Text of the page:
She didn't care. She had no use for designer clothes. One Milan designer dress could feed four children for a year in Vietnam. Two days after arriving and sweating in tight western clothing, she'd adopted the local dress of light cotton trousers and a long sleeve blouse. Practical, comfortable and plain. She stood out enough just by being Australian and this way she drew less attention. She'd learned from an early age it was safer to fade into the background. She peered at the scrawled address watching the rain make the blue ink run. She bit her lip and sent up a hopeful plea that this time the address was correct. Tracking down Dr Thông had turned into a marathon.

Weaving her way around the impromptu food stalls and parked motorcycles, she turned into a street clearly marked by an enamelled street sign, a legacy from the French occupation. She stopped abruptly, her skin shivering, a wave of goose bumps rose in warning.

A dead end narrow lane. Always have an escape route.

Life with her father had taught her that. Never let yourself be cornered. She breathed in deeply. This was a leafy suburb of Hanoi. But you know what leafy suburbs can hide.

'Madame?'

Bec started and turned.

A young man with an umbrella came toward her, concern crossing his face.

'Bác si˜. Doctor.' Bec repeated the oft-said phrase wondering how bad her accent sounded to the locals.

The young man grinned a trademark, wide Vietnamese smile and pointed to the gate in the high wall at the end of the lane. 'He is there.'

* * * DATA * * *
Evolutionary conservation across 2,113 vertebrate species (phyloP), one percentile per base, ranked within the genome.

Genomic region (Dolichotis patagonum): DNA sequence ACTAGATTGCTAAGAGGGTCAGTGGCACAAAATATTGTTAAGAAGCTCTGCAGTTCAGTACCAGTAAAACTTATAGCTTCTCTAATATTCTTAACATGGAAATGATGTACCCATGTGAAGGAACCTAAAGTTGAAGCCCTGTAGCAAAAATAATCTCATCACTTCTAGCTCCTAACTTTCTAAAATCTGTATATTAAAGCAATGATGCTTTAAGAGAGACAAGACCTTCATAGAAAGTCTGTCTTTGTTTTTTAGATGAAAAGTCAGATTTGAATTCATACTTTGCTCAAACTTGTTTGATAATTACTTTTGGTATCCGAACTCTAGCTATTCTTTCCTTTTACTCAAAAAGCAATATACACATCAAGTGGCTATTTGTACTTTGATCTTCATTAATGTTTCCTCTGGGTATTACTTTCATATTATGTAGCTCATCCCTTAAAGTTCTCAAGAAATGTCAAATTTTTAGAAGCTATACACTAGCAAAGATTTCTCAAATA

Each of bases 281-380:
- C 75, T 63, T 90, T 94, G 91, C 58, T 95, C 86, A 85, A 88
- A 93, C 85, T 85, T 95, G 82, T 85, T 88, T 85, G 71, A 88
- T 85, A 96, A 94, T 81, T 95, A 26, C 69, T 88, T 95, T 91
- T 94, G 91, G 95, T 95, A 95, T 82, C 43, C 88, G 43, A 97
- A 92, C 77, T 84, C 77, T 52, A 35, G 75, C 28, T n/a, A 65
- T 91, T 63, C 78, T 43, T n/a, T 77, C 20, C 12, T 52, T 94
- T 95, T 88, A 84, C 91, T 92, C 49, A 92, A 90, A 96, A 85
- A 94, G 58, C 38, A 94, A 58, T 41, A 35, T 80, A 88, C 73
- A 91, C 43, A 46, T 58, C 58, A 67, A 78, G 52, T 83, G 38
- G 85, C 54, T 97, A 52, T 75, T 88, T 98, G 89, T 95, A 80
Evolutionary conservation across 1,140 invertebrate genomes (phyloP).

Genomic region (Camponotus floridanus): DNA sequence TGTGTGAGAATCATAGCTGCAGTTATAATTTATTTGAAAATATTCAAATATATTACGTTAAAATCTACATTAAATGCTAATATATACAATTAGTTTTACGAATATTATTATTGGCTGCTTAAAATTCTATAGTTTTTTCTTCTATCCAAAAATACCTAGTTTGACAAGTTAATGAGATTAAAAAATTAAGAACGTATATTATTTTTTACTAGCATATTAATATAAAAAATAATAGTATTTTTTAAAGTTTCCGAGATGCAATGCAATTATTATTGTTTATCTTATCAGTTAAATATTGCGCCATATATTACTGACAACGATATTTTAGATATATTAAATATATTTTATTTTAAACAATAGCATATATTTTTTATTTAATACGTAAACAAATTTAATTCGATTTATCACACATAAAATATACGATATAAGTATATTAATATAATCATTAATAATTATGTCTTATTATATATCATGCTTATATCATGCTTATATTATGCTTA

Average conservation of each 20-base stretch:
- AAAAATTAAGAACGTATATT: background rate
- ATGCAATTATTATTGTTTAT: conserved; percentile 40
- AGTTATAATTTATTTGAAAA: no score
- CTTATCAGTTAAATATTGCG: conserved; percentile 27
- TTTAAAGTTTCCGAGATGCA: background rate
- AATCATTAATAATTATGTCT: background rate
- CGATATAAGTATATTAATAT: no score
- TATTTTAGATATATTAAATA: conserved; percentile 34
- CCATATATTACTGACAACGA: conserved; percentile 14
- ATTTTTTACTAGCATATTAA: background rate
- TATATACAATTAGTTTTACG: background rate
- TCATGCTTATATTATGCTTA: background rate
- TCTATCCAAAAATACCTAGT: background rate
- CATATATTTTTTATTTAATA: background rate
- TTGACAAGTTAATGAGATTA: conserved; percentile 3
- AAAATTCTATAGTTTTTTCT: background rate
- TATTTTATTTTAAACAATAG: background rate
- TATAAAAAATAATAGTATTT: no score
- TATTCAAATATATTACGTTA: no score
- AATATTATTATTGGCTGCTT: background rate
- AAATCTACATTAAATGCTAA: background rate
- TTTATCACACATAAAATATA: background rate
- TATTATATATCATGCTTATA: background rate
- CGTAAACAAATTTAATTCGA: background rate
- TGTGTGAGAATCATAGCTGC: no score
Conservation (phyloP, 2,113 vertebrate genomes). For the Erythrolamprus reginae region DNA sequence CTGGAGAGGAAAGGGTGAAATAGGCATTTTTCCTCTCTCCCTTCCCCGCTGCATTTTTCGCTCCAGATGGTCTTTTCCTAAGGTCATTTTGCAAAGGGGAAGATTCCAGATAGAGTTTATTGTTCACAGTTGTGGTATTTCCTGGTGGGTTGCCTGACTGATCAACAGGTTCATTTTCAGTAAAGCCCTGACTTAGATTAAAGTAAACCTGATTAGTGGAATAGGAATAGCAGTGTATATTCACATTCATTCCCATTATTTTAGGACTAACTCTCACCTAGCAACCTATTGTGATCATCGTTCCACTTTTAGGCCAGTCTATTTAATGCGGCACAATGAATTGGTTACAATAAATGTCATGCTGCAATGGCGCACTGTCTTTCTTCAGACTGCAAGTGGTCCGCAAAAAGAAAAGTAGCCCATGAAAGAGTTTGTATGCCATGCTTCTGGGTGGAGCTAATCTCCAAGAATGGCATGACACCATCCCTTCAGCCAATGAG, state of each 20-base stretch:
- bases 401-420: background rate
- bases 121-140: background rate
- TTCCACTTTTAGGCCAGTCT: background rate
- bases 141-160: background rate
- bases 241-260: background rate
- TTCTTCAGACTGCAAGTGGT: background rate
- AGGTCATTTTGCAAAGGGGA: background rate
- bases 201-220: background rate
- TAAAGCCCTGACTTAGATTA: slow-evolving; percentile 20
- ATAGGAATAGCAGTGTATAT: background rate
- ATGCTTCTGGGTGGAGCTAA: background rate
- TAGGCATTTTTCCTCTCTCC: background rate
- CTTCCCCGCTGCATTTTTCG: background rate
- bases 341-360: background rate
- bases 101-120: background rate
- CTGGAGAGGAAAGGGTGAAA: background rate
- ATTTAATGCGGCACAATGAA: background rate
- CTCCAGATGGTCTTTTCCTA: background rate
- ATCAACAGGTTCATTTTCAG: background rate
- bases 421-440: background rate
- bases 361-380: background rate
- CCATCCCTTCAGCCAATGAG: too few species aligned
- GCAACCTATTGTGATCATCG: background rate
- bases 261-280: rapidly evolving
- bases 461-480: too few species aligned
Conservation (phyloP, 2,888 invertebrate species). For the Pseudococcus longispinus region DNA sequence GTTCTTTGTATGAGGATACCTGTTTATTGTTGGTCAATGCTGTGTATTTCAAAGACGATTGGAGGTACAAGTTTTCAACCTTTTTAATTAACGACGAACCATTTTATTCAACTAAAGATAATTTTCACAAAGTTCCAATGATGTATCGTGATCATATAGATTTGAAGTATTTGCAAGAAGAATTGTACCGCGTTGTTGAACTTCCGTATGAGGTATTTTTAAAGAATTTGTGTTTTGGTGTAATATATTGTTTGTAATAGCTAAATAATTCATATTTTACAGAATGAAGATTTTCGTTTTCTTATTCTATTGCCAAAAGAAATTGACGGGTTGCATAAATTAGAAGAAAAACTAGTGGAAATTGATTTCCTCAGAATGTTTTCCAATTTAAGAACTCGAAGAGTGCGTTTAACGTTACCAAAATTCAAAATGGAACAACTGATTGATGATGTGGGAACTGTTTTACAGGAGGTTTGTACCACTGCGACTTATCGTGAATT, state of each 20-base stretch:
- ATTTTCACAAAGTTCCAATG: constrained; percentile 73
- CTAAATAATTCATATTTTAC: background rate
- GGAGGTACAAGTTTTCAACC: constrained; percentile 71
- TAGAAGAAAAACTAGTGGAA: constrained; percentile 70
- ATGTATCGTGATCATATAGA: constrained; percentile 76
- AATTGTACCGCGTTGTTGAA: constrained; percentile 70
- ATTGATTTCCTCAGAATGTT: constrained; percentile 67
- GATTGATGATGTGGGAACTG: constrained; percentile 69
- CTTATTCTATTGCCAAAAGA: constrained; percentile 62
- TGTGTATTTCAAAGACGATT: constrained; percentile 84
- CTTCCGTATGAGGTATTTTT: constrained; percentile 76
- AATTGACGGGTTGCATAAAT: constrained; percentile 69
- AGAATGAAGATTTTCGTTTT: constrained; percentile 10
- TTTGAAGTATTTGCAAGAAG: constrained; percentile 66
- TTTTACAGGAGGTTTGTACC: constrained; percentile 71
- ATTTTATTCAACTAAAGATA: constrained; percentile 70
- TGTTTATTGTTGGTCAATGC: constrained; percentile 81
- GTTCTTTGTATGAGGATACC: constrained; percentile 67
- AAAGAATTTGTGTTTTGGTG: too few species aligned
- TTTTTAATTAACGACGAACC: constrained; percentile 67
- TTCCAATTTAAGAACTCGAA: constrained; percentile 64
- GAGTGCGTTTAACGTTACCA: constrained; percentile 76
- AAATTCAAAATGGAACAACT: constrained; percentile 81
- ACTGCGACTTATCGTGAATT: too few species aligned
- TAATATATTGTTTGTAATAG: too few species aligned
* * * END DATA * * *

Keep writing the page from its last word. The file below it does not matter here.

Bec smiled, nodding her head in thanks, and ran the last few metres to the gate. Her heart hammered in her chest with anticipation. Finally, after two days of searching, she was making progress. Since arriving in Vietnam on holidays she'd had an increasing sense of needing to contribute to this glorious yet poverty stricken country. To do something for the children of Vietnam. At night she lay in bed and tried to work out the best way to help. One week ago she'd decided that a clinic that combined health and education was the best way to go.

Healthy children had a greater capacity to learn and children who had access to education had a greater chance to improve their life. Education opened up options even if it was just the option to flee an unsafe situation.

She'd used that option.

Now she wanted to give other kids the same chance. Australia had a lot of established services for children and Vietnam didn't. She hoped to use the ties Australia had with this emerging nation to her advantage.

But trying to work out how to start the process of working with the health department and the education department had almost defeated her. Each bureaucrat fobbed her off with, "talk to Dr Thông". She had no idea who this doctor was but she was pinning her hopes on him. He must hold the key to her plan.

The heavy gate closed behind her. Suddenly she was in a tranquil courtyard; the noise and hustle of Hanoi receded to barely a buzz. Only the sound of heavy rain on the pavers broke the peaceful serenity of this haven.

The French villa stood before her, an imperial old lady with faded beauty, her green shutters closed against the rain. Bec swore she could hear whispered stories of a life of decadent elegance before years of turmoil. She shook her head against a feeling of light-headedness. The heat and humidity must be getting to her. Soaked to the skin she tugged on the old door pull and a bell sounded in the distance.

She waited. The bell rang out. Silence descended.

Her stomach growled - hunger gnawing at nothing as anticipatory acid burned her gut. She'd given away her breakfast of rice soup to a homeless child. She'd planned to grab something else but had got sidetracked with her search. The world tilted slightly and she realised it was now mid-afternoon. Stupid. She needed to be on top of things when she met Dr Thông. She pulled the bell again, her hand gripping the pulley tightly for support.